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Kratom is a plant used to boost mood, increase physical endurance, ease anxiety, and treat pain. Kratom has a long history of traditional medicinal use in Africa and Southeast Asia, but its recreational use in the U.S. is steadily increasing.
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Although not currently listed as a controlled substance, kratom misuse is associated with physical dependence, addiction, and dangerous side effects. Kratom is not approved by the U.S. Food and Drug Administration (FDA) for any medical use, and the Drug Enforcement Administration (DEA) lists kratom as a Drug of Concern. Drugs of Concern are substances that, while not currently banned by the Controlled Substances Act, pose risks to individuals who abuse them.
Understanding kratom's use, physical and psychological effects, and health risks are essential for preventing severe side effects and addiction.
An estimated 3 to 5 million people in the United States use kratom, and the number of kratom-related calls to U.S. poison centers increased 10-fold from 2010 to 2015.
Kratom, known scientifically as Mitragyna speciose, is a tree native to several tropical Southeast Asian countries, including Thailand, Malaysia, Indonesia, and Papua New Guinea. Several alternative names for kratom exist, including:
Kratom leaves contain compounds with mind-altering and stimulant effects, and kratom products have long been used in Africa and Southeast Asia to manage medical conditions. Kratom leaves are commonly crushed and brewed into tea, chewed, or smoked. The leaves are also ingested in capsule, tablet, or extract form to produce the desired physical or psychological effects.
Kratom is commonly sold on the internet as an extract, gum, or powder in packets with warnings against human consumption. Although kratom is not currently an illegal substance in the U.S., several states and cities have enacted bans on the sale or use of kratom.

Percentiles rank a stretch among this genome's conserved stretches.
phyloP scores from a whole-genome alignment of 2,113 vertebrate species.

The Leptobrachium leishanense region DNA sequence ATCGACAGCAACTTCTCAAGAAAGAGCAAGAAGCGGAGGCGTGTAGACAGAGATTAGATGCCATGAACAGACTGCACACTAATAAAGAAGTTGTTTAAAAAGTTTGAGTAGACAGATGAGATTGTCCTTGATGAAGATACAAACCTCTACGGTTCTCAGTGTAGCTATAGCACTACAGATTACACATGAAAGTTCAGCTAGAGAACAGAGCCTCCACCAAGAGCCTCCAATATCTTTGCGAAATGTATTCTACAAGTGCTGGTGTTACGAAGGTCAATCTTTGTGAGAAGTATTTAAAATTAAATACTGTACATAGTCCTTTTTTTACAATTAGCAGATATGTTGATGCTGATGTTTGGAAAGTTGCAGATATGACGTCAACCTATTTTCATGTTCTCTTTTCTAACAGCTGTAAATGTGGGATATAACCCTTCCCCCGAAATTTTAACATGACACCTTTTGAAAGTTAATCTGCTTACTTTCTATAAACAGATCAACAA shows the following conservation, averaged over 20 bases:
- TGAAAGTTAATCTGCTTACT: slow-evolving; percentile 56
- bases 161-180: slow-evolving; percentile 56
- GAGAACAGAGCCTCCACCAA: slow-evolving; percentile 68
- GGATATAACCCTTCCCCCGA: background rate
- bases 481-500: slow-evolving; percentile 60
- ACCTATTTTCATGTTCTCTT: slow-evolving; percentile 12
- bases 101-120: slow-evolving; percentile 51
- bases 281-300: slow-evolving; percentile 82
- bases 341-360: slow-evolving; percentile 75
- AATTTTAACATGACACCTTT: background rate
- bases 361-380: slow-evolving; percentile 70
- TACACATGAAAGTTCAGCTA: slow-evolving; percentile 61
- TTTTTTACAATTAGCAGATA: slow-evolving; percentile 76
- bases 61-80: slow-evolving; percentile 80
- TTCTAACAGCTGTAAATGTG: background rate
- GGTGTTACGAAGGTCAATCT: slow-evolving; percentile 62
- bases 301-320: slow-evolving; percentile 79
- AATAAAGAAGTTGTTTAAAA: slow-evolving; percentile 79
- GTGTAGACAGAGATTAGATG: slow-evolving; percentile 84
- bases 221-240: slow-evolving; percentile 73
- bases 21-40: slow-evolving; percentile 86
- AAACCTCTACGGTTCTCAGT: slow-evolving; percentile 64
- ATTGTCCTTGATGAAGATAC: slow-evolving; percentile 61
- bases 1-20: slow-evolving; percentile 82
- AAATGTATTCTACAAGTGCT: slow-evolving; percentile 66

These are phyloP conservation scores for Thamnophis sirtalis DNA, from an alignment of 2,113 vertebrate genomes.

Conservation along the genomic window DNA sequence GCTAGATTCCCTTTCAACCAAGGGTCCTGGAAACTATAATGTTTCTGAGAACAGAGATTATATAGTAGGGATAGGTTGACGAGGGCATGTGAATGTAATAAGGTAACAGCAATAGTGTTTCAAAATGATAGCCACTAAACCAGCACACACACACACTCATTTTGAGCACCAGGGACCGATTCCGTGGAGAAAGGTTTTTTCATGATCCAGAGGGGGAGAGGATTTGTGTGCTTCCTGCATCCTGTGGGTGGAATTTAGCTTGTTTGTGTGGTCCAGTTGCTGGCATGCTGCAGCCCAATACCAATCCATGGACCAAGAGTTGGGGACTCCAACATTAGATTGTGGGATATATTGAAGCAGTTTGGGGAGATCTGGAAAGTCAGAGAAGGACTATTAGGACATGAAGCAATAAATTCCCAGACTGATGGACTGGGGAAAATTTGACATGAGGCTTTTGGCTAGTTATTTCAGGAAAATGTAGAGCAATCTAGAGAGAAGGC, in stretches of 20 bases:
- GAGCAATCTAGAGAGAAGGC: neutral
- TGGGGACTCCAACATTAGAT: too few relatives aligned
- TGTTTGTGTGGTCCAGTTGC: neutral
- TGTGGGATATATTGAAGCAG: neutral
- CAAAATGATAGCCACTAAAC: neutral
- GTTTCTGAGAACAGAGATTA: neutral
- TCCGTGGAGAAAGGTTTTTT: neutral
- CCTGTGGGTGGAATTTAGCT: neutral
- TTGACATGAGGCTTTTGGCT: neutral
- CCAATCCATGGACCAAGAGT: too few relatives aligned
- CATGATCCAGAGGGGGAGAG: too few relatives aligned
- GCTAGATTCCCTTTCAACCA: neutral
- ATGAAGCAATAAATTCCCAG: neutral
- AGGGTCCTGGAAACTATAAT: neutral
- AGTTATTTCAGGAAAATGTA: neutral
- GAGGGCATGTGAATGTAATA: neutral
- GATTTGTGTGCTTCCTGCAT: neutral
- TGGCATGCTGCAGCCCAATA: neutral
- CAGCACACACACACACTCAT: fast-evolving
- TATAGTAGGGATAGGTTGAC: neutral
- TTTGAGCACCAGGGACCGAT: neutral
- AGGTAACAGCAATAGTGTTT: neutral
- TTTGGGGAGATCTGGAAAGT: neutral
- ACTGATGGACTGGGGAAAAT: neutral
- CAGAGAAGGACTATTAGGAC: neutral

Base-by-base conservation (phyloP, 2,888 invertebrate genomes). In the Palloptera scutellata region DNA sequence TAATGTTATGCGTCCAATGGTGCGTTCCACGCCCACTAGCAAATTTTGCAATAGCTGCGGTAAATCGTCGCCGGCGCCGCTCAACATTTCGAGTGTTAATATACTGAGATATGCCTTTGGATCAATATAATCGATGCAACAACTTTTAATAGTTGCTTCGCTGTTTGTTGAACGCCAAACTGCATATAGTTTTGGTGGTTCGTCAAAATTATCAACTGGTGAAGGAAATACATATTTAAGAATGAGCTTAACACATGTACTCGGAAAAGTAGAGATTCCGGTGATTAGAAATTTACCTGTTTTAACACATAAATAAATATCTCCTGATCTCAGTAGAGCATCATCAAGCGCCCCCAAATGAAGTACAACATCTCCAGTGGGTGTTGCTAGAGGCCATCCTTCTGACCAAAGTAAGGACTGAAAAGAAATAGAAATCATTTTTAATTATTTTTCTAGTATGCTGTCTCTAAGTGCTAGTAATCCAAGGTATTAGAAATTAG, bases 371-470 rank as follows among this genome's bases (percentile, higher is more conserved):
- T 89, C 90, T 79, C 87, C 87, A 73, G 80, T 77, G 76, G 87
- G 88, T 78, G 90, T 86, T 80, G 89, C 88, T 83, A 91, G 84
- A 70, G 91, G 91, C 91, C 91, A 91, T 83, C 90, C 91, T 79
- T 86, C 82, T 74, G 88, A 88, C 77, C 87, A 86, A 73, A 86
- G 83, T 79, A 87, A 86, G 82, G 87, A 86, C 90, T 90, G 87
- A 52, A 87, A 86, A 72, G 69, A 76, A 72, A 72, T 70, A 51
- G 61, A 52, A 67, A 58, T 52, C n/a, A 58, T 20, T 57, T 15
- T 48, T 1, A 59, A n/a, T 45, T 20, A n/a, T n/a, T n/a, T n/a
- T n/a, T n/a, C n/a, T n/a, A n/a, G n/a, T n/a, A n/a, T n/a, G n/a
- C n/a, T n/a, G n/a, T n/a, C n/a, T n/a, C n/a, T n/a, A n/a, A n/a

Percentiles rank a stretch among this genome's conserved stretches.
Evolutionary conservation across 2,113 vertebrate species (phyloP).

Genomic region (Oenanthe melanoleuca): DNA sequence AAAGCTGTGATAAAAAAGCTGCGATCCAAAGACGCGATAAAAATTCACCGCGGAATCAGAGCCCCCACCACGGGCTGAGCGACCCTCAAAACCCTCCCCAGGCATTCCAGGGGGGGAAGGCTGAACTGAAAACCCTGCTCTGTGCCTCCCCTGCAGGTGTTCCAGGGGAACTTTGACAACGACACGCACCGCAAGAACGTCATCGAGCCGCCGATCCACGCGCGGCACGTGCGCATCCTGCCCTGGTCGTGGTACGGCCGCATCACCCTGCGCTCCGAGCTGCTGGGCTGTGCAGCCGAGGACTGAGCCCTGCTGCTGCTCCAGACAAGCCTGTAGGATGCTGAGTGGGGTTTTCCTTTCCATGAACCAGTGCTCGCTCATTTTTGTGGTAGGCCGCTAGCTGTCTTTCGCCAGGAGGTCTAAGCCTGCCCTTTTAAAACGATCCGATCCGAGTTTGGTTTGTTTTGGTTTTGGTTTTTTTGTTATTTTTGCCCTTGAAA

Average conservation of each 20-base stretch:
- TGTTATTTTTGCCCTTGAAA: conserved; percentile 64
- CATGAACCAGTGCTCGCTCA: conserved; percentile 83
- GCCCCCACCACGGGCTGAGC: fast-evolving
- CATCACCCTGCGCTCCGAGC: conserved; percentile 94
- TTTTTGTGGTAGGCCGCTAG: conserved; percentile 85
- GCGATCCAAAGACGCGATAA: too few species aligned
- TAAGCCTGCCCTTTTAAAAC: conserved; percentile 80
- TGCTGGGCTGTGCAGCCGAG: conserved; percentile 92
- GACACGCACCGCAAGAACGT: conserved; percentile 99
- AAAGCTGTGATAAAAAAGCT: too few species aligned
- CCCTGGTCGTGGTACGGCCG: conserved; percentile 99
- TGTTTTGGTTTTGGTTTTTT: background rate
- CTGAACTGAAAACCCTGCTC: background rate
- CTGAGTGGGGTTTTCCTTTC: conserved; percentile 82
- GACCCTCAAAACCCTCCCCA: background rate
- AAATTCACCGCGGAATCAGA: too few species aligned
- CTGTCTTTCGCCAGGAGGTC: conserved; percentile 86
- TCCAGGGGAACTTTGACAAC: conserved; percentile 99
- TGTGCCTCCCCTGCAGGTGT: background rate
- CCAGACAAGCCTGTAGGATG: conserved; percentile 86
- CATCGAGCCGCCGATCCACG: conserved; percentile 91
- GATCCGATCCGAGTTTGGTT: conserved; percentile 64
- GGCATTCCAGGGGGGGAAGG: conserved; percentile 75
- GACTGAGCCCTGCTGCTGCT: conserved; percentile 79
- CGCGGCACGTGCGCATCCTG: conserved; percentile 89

As a recreational drug, kratom uses include elevating mood, increasing physical endurance, and improving sexual performance. As a medicinal drug, kratom leaves are used to treat several conditions, including:
According to the FDA, individuals should avoid kratom use for treating medical conditions or as an alternative to prescription opioids.
Recreationally, individuals use kratom to get high. The kratom dosage impacts the drug’s effects. Consumption of low kratom doses produces stimulant effects and consumption of high doses produces sedative effects. Kratom leaves contain two main psychoactive components: mitragynine and 7-hydroxymitragynine. These compounds bind to opioid receptors in the brain, producing sedative effects such as:
Mitragynine also binds to other receptors in the brain to generate kratom’s stimulant effects, including increased:
Kratom use is associated with several health risks, including severe physical and psychological side effects, especially at higher doses. Reported kratom side effects include:
In some users, kratom use can also cause severe psychotic symptoms, including:
Due to reports about the dangers of kratom use, the FDA continues to warn consumers not to use any products labeled as containing kratom or its mind-altering compounds, mitragynine, and 7-hydroxymitragynine. More research is needed to determine kratom's safety and long-term side effects.
Despite its dangers, there is an increase in kratom street use in Western countries as a natural alternative for self-treatment of opioid withdrawal and pain.
There is little to no research on kratom's interaction with other drugs. More research needs to be done in order to provide accurate information. It is not recommended to use kratom with opioids, antidepressants, benzodiazepines, or prescription stimulant drugs.